June 25, 2014
Speak unto the children of Israel, and say unto them, When either man or woman shall separate themselves to vow a vow of a Nazarite, to separate themselves unto the LORD...
LET IT GLOW
Are you keeping your wedding vows? Did you dedicate your children unto the Lord? Is there a vow you promised to fulfill unto the Lord Jesus? We find out more about taking vows in this chapter.
We read the last chapter which dealt with the cleansing of the camp by dealing with the unclean and sinful. In this chapter, we read about the consecration to the Lord was possible for all Israelites.
Although only the family of Aaron could be priests, any man or woman could be "priestly" (dedicated to God's service) for a time (from a month to a lifetime) by means of the vow of a Nazarite. Such a vow was made by people usually devout toward God and dedicated to His service.
In verse 2, the first vow, nadir (pronounced naw-dar') in Hebrew, means to promise (to do something to God); make a vow.
The second vow, neder (pronounced nay'-der) in Hebrew, means a promise (to God), also a thing promised.
It sounds like the difference between the two words is that the first one is a verb and the second is a noun.
According to The MacArthur Bible Commentary, the word Nazarite transliterates a Hebrew term meaning dedication by separation.
The Nazarite separated himself to the Lord by separating himself from:
- grape products (verses 3,4)
- the cutting of one's hair (6:5)
- contact with a dead body (verses 6,7).
- to drink wine while serving in the tabernacle (Lev. 10:9) and
- to touch dead bodies (Lev. 21:11).
LET IT GROW
Liberty Bible Commentary explains the meanings of those three prohibitions in the Nazarite vow:
- He was prohibited from drinking any fruit of the vine (verse 3). Wine was the symbol for joy (Ps. 104:15), but the Nazarite was to receive his joy from God alone.
- He was not to cut his hair (verse 5). In the New Testament (1 Cor.11:14) Paul states that long hair for a man was a shame and disgrace. It may be that by this method the Nazarite male could both understand and demonstrate the reproach of the Lord.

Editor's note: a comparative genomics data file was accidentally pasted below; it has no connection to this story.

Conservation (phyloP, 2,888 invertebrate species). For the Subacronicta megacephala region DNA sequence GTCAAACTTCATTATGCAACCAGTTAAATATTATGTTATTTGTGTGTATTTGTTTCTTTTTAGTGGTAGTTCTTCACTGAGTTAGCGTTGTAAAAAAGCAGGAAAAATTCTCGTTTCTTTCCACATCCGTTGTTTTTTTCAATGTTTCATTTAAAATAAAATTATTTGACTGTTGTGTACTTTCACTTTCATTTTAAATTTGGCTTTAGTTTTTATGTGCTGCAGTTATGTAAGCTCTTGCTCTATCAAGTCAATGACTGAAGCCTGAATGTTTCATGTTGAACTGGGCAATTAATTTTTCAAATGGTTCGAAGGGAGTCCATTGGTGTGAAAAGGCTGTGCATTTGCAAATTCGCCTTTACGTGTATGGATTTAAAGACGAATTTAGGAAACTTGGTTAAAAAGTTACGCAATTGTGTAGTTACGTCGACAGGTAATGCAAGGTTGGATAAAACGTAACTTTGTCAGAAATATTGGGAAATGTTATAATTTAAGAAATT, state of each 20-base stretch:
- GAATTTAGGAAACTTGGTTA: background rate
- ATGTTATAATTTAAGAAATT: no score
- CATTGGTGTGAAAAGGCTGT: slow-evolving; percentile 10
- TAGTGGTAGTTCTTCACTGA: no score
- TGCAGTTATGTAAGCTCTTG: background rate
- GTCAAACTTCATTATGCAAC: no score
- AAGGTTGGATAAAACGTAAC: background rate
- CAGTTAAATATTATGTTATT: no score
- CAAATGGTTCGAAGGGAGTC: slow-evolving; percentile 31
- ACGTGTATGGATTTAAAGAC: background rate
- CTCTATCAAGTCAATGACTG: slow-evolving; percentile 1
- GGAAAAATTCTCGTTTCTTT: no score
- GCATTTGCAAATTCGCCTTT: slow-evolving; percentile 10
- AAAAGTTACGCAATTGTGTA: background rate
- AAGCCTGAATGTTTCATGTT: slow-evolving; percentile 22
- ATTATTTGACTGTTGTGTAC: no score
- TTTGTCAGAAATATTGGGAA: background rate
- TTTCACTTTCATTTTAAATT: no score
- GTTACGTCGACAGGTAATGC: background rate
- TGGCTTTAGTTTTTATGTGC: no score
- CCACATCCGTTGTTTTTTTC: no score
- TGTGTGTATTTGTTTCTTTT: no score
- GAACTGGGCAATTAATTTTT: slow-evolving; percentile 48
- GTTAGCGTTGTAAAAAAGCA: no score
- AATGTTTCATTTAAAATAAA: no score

- He was not to come into contact with a dead body (verse 6). Physical death, of course, was a direct result of Adam's rebellion against God (Gen. 2:17). The Nazarite vow was so binding that one could not attend the funeral even of a loved family member.
There were several well-known biblical Nazarites. Samson is, perhaps, the most famous (Judges 13:5,7; 16:17). It would appear the prophet Samuel also became one (1 Sam. 1:11-28). In the New Testament, John the Baptist immediately comes to mind (Luke 1:15), and the Apostle Paul (Acts 18:18).
Is there something that we consider such a serious thing, so important that we would take the Nazarite vow for a given time? God would bless our commitment. We will find out tomorrow about it.
Do we take seriously our vows which we hold make unto the Lord?
Deuteronomy 23:21 states, when thou shalt vow a vow unto the LORD thy God, thou shalt not slack to pay it: for the LORD thy God will surely require it of thee; and it would be sin in thee.
LET IT GO
Keep the vows I make unto the Lord God.
Follow the Holy Spirit's leading and obey.
Look for His blessings.